At The Picture Show
|A note from the author: My apologies for my recent hiatus from "At the Picture Show." It was only temporary, as I was in the middle of a cross-country move and a new job. But the hiatus is over and reviews will be forthcoming on a regular basis from now on. I appreciate all the e-mails from readers wondering about this column's whereabouts, and am happy to be back.|
The beautiful confusion
Kaufman turns the camera on inside his head and reveals a 'New York' all his own
Synecdoche, New York
Sony Pictures Classics
Director: Charlie Kaufman
Screenplay: Charlie Kaufman
Starring: Philip Seymour Hoffman, Samantha Morton, Michelle Williams, Tom
Noonan, Catherine Keener, Emily Watson, Jennifer Jason Leigh, Dianne Wiest and
Rated R / 2 hours, 4 minutes
Now playing in limited release
(out of four)
Charlie Kaufman's mind is a realm of the beautifully bizarre, a battleground for the
intangible truths of human neuroses, fears and insecurities, and a nuclear testing
facility for the limits of storytelling. It is capable of explosive bursts of creation -
and so it's only fitting that so much of his work is about the very heart of the
Consider his and director Spike Jonze's 2002 masterpiece, Adaptation. - about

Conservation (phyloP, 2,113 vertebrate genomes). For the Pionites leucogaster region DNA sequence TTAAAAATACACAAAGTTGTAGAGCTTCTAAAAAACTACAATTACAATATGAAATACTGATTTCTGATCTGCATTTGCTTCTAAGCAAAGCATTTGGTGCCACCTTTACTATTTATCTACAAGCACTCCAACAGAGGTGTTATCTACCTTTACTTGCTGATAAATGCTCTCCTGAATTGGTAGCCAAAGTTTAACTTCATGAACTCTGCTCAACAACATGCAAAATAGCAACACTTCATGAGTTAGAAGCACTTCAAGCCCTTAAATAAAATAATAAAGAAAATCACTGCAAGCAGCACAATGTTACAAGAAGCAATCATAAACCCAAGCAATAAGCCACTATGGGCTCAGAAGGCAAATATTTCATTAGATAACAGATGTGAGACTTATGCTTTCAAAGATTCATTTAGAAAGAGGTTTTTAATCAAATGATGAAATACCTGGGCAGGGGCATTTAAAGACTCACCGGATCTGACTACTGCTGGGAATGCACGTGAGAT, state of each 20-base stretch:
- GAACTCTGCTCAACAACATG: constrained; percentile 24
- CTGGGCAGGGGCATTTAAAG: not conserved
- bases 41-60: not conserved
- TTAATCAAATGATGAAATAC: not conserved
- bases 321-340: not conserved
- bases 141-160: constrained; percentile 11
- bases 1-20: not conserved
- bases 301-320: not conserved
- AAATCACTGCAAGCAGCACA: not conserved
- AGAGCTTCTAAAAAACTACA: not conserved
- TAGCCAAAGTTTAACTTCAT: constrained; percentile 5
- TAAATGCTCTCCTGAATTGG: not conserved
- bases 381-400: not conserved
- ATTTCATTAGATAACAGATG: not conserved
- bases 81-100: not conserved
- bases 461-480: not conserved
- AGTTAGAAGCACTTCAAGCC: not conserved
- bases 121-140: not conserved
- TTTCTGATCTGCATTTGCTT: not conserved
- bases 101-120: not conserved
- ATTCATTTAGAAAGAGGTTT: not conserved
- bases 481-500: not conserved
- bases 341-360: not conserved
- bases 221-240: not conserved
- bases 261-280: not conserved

Kaufman's very own struggles to adapt Susan Orlean's The Orchid Thief. Now,
six years later, Kaufman has made his directorial debut with Synecdoche, New
York, and it - while stylistically very different - falls in a similar vein with its
focus on the abstract gymnastics of creativity.
It's almost like we're seeing his own creative
process laid bare in front of us. Synecdoche is a brilliant, cluttered tsunami of
ideas, a menagerie of surrealist and absurdist impulses all channeled through the
perspective of a tragically neurotic playwright/theatre director named Caden
Cotard, who is attempting a "massive theatre piece" designed to speak to the gut
truth of every person. (It only makes sense that Kaufman's arguably over-ambitious screenplay would feature an even more ambitious work of fiction within
Cotard is played by the great Philip Seymour Hoffman in one of those
performances that you can't imagine anyone else playing - a fact which itself
becomes something of a point of irony when his character, his profession and even
his gender start getting mixed and matched as the play takes on a life of its own.
But there I go, getting ahead of myself again.
Then again, with a film like this, it's irrelevant to start at the beginning and work
Suffice it to say that it begins and ends at 7:45
in the morning. And that it begins in a bohemian/suburban home and ends in some
obscured post-apocalypse. Specific events, moments of inspiration, snippets from
here and there are all scrambled together to form an appropriately messy
concoction of memories and embellishments and creations. Passing phrases
reference things that happen later on. Climactic moments from the end of the film
are seen, briefly, on a TV in the background or a wall in the kitchen -- at the birth
of their own inspiration - near the beginning.
When the lovely Hazel (Samantha Morton) innocently tries to seduce Caden, he
asserts that he and his wife aren't really separated - she's coming back. "She
hasn't called . . . it's been a year," Hazel answers. "It's been a week," Caden